Global access to your emails

Back in the 90s, gadget makers had a phrase for consultants and trainers who drove around the country, or flew around the world, doing their work – “road warriors”. [Tom Peters had another phrase – “seagull consultants”.] Back then, intrnational standards and global solutions were only just emerging and, if you asked anyone about ‘cloud computing’ they’d probably think you’d got your (only just invented) laptop out on an aeroplane. All kinds of gizmos were invented to allow you to hook up to foreign telephone systems to access fledgling email systems.

In the late 90s and early 00s, the bits of plastic gave way to software based solutions, but many of these too were a little Heath Robinson-esque and quite expensive to boot. The legacy of this persists today with the extortionate rates that mobile phone operators charge for roaming – especially when you are simply accessing your own network through one owned by the same operator in a different country.

Back then the warrior on the road, often had to resort to an internet cafe, and to use an unbelievably slow and clunky web-mail site to get at their messages.

Most of you reading this are probably saying; “So what?” Well in the last two weeks, I’ve been in conversation with three travelling consultants who were struggling to keep going with their old style systems and hadn’t realised that there’s a much easier approach almost instantly available to them.

THIS IS NOT ROCKET SCIENCE – so, if you’re still a little bemused as to why I’m writing this, I’d just close the message and go on to another one! I do appreciate that this is a little… basic. I have also tried to keep it simple and may have blurred a couple of definitions – thanks for noticing, but don’t feel you need to discuss them here!

So… for the rest of us:

You already have an email service provider – some will be the standard service provided by most internet service providers, ISPs (eg BT Connect), others are generic (eg Demon), but most are specific to a domain name that you (or your institution) have registered (eg (These personal domains are so inexpensive (c£6 per year) that anyone can have one. ) Some people don’t realise that all of these can be made to work with any system – you don’t have to stick with the one that was installed on your laptop, or was described in the set-up of your wifi. Similarly, just because your ISP gave you an email address you don’t need to use it!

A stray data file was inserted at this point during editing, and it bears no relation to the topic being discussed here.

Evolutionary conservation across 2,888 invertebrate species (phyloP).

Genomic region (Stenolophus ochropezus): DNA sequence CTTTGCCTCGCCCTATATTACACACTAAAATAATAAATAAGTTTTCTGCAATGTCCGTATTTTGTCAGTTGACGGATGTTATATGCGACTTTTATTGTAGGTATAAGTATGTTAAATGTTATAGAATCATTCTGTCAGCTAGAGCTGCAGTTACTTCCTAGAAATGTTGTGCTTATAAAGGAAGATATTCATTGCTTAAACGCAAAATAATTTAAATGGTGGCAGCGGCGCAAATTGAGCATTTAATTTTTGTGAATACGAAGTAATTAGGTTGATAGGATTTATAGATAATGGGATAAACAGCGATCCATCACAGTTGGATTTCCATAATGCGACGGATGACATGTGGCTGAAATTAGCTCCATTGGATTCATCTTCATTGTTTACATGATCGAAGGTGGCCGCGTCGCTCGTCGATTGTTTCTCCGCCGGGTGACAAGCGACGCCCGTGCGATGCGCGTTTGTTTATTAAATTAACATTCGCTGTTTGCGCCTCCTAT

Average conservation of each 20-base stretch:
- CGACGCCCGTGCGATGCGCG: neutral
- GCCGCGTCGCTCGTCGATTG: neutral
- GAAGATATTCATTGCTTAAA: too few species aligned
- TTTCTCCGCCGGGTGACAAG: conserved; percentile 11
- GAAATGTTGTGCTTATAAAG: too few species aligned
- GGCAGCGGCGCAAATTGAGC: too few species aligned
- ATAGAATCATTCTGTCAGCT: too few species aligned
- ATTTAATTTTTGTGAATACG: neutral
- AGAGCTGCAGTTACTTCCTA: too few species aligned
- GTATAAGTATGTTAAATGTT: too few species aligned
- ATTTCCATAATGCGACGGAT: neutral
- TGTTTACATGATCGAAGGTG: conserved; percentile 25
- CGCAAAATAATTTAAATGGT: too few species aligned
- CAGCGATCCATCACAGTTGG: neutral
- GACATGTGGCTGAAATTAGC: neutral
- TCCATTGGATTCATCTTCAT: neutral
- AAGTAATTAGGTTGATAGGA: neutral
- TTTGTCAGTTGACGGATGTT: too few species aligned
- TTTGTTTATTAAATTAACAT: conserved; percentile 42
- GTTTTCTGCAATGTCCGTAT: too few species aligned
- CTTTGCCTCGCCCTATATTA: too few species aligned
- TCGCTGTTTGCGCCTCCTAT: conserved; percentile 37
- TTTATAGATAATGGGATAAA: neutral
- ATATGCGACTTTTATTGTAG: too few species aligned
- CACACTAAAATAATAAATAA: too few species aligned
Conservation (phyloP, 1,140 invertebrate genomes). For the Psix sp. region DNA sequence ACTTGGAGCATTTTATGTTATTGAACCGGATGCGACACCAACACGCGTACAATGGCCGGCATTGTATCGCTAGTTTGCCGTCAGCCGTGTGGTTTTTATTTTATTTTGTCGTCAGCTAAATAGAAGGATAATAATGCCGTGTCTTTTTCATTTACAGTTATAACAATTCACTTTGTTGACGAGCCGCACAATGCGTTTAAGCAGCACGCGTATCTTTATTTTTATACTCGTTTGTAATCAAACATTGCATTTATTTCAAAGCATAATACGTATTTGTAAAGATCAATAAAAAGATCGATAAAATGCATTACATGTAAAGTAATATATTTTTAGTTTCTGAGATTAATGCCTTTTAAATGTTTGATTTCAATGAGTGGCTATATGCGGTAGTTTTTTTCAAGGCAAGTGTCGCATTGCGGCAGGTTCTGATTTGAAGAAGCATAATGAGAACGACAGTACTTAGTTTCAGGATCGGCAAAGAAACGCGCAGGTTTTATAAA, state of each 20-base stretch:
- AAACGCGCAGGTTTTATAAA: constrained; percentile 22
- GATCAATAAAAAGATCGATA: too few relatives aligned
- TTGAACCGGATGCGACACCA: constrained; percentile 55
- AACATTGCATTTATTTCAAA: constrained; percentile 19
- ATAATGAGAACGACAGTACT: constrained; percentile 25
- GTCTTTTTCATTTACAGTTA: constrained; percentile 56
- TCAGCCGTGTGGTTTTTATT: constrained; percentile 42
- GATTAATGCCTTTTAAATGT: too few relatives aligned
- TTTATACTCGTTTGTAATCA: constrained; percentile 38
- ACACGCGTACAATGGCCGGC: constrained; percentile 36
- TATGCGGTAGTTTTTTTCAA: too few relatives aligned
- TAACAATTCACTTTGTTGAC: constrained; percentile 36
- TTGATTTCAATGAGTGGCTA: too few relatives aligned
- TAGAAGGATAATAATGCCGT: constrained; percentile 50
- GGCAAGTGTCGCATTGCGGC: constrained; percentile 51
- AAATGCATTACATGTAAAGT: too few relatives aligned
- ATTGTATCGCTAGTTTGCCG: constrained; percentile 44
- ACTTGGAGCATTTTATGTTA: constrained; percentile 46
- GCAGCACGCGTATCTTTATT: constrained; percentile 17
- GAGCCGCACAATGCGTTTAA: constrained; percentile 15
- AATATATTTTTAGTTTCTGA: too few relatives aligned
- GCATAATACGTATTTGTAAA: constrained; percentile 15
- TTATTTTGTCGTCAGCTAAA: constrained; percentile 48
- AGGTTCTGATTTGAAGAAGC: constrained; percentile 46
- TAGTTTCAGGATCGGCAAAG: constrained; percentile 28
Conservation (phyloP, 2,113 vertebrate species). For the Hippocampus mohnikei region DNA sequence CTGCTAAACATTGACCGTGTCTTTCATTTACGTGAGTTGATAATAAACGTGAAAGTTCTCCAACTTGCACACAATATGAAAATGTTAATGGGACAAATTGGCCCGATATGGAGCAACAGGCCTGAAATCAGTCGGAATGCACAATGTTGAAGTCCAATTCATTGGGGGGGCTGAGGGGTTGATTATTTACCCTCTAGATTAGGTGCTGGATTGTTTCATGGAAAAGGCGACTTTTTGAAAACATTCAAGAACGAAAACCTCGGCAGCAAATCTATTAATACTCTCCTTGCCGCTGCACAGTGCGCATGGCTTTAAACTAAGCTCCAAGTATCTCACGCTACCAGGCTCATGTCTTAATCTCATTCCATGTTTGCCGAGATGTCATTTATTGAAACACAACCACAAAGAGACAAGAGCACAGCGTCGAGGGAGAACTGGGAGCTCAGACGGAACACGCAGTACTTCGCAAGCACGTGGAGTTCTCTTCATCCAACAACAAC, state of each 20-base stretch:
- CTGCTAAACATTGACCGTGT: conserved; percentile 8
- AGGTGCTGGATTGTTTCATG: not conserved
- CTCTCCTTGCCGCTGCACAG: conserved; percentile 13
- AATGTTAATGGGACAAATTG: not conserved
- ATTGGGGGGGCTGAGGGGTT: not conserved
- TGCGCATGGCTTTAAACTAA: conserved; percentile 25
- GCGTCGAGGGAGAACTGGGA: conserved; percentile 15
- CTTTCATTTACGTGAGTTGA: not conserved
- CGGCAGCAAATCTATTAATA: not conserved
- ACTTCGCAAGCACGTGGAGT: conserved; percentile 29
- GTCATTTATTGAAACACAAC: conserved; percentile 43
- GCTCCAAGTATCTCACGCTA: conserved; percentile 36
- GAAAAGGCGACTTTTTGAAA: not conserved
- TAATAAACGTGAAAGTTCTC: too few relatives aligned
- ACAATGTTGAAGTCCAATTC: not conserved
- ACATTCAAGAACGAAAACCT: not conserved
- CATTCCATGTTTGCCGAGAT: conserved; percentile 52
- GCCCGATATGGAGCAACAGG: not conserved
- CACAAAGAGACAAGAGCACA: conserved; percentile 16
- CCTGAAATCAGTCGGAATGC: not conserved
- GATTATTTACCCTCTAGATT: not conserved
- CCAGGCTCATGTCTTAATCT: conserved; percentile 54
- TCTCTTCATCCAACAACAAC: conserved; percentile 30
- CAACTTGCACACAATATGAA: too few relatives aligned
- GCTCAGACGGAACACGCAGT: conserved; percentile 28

The tool that an increasing number of people prefer, regardless of where or how they are accessing their email, IS a webmail provider, but it’s one that’s so well developed that it has become the ’email client’ of choice for many, many people. An ’email client’ is the generic term used to describe software programs that allow you to access, read, store, compose and send, emails. Previously popular examples were Microsoft Outlook and Mozilla Thunderbird. These were entirely based on your computer.

The tool that people tend to prefer these days is provided by Google. With the exception of a few trouble-spots around the world, Google ( is accessible almost everywhere. Gmail does everything that Outlook or Thunderbird do – it just does them all a little better.

You don’t HAVE to use their browser (Google Chrome) though there may be a few techie benefits from doing so. Thus, if you prefer Microsoft’s Internet Explorer (IE), Mozilla’s Firefox or whatever, that’s fine too.

To get started, you just go to the Google site – yes, the one that you visit every day to do searches. Look at the black strip at the top and you’ll see one of the options is Gmail. Go there and sign up for a personal email account. PLEASE bear in mind my comments in previous posts about selecting a professional sounding email address – it isn’t critical here, as no-one will necessarily see the gmail email address, but it still makes sense.